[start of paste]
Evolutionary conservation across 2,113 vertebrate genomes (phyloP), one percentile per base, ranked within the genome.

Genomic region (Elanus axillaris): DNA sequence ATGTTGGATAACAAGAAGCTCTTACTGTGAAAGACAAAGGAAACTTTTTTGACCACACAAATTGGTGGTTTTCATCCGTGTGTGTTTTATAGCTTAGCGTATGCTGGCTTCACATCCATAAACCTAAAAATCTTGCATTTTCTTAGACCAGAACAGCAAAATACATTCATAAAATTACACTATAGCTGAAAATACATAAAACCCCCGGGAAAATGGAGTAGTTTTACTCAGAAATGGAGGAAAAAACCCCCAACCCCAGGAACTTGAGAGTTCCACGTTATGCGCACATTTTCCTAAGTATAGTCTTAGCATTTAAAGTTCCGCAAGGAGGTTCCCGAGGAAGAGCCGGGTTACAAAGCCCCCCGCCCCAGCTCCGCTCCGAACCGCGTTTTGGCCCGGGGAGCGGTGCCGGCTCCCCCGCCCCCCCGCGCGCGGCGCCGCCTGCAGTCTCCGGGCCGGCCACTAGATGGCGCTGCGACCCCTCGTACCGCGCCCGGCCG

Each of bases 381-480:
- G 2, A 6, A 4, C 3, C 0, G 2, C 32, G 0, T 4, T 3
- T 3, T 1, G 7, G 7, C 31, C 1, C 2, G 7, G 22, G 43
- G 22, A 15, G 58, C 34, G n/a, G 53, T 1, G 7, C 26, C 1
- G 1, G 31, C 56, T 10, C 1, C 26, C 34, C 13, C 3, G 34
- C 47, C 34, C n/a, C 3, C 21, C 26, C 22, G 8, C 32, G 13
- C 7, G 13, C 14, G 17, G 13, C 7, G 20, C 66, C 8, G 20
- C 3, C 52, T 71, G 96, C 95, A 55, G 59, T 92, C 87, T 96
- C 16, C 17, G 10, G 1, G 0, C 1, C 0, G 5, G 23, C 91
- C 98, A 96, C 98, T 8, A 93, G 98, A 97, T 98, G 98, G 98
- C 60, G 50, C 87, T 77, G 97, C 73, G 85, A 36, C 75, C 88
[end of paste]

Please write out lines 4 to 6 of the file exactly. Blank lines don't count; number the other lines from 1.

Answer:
- G 2, A 6, A 4, C 3, C 0, G 2, C 32, G 0, T 4, T 3
- T 3, T 1, G 7, G 7, C 31, C 1, C 2, G 7, G 22, G 43
- G 22, A 15, G 58, C 34, G n/a, G 53, T 1, G 7, C 26, C 1